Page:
Snighdha Basu came to see me at a stage when she is nearing menopause. Her main concern was whether HRT could be used given the controversies surrounding it. In our daily practice we come across many such women who are either apprehended or misinformed about HRT, or who have sky high expectations about HRT as if it is some magic pill, which on popping will stop her ageing process. It is time to understand where HRT stands today vis-￠-vis the risks versus benefits and the myths and misconceptions surrounding it.
What is HRT? HRT is the use of hormones, synthetic or natural, to treat a woman who is lacking them. The ovary makes the estrogen, progesterone and testosterone and most of the controversy is related to the use of estrogen. During menopause the ovaries decrease production of the female hormone estrogen and progesterone. This decline in hormones puts a permanent end to menstruation and fertility, but it can also cause hot flushes, mood swings, vaginal dryness and urinary problems. These can also occur when a woman has both of her uterus and ovaries removed by an operation. Progesterone has a very clearly defined role and must be given to all women receiving estrogen who have a uterus. The reason being that estrogen given on its own can cause uterine cancer and is almost prevented when progesterone is given. It is seen that HRT helps in reducing the menopausal symptoms and calming down of the menopausal stress and reduces the risks of heart disease and osteoporosis. The most crucial point is the time to start HRT. In some cases it is initiated at an early age, but may be stopped after a few years while some other woman may begin it at an age of 65 years or above.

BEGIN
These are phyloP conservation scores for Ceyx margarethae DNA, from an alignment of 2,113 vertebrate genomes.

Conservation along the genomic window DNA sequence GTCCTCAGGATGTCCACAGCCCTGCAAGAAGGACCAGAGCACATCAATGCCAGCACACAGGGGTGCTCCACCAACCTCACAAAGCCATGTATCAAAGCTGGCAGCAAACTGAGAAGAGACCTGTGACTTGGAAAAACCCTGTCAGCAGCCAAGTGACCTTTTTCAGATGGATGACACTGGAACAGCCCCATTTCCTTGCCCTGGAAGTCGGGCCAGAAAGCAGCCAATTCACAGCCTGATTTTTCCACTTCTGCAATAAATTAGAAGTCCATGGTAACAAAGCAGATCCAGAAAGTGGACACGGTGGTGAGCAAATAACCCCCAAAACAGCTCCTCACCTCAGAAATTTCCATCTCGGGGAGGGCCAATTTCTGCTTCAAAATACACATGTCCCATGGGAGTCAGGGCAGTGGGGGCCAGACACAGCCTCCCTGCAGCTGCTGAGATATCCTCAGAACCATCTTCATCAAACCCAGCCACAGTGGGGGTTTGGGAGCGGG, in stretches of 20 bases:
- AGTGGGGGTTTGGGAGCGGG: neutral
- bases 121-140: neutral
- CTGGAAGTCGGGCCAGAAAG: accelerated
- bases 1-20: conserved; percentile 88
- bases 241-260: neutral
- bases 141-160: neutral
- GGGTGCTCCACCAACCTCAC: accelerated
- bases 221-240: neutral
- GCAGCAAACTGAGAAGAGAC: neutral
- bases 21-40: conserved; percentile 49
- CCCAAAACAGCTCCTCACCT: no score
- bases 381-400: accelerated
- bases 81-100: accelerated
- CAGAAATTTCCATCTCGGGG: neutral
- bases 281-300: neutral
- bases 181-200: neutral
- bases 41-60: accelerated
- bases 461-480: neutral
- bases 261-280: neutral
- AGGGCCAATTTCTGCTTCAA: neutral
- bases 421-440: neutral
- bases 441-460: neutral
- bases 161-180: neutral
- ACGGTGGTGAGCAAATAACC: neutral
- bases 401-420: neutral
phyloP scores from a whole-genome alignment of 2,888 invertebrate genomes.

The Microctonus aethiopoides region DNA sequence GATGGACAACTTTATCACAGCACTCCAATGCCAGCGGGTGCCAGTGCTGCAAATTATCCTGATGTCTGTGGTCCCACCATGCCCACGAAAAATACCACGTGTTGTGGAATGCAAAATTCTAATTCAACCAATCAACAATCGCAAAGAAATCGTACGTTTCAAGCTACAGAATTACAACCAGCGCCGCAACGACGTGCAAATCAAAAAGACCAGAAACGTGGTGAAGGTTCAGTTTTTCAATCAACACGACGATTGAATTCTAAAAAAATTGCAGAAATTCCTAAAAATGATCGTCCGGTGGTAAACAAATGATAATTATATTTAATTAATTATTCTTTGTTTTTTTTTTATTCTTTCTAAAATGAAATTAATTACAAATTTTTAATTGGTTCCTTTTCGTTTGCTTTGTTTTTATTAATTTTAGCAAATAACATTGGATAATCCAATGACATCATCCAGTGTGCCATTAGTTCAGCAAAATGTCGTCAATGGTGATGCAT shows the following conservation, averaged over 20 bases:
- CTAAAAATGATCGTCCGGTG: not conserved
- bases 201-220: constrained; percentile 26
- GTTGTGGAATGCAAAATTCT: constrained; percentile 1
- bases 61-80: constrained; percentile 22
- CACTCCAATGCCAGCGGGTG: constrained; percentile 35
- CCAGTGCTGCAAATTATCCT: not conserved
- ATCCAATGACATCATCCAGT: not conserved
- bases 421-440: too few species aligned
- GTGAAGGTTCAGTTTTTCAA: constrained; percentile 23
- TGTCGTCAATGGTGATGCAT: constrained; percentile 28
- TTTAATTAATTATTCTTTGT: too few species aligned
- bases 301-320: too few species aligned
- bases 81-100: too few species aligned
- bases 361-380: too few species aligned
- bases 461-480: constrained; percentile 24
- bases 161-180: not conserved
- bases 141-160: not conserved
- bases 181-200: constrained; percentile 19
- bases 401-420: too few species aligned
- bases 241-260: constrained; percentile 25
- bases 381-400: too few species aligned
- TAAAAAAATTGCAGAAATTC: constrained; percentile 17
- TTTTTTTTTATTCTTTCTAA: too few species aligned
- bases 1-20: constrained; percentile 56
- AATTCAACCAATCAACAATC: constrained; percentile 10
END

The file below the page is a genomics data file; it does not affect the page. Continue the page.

Starting HRT- One needs to take note of the following " Assess menopausal state " Check for contra indications and conditions requiring specialist advice " Check current contraception. If perimenopausal, HRT does not provide contraceptive cover. If not, HRT is combined with combined OCP " Check risk factors for coronary heart disease and osteoporosis " Take body mass index and blood pressure readings Progestin, a synthetic compound similar to progesterone is given in combination to estrogen, as taking estrogen alone increases the risk of endometrial cancer. For women who have undergone Hysterectomy only estrogen can be administered. Androgens, like methyltestosterone may be added to standard HRT in an effort to provide better control over menopausal symptoms.
Benefits V/s Risks HRT is used for two reasons- treatment of menopausal symptoms and other medical benefits. It effectively treats hot flushes, night sweats, sleep disturbances and other symptoms related to menopause. It is also effective in the management of symptoms related to degenerative changes in the vagina or urinary tract, while maintaining skin thickness and elasticity. HRT helps in the prevention and treatment of the much talked about Osteoporosis. Women who take HRT after menopause, but stop after few years, may have the same risk of fractures as those who may have never taken the treatment. Another benefit is that HRT can decrease the risk of colorectal cancer. Some data suggest that estrogen reduces the risk of heart disease when taken early in postmenopausal years. However all these benefits cannot be generalized as the outcome will depend on individual health conditions and manifestation of symptoms where the doctor will have the final call to decide whether HRT to be used at all or not and if so in what dosage. In 2002, a large clinical trail called the Women’s Health Initiative (WHI) reported that the benefits from HRT far outweigh the risks associated with it.. Despite the know benefits, some women shy away from taking HRT due to the risk of breast and uterine cancer for those who have undergone HRT for more than 10 years. There are no increased risks of breast cancer or uterine cancer when HRT is used for a shorter duration. There are certain conditions in which HRT is contraindicated and is used only after detailed discussion with the doctor on various aspects.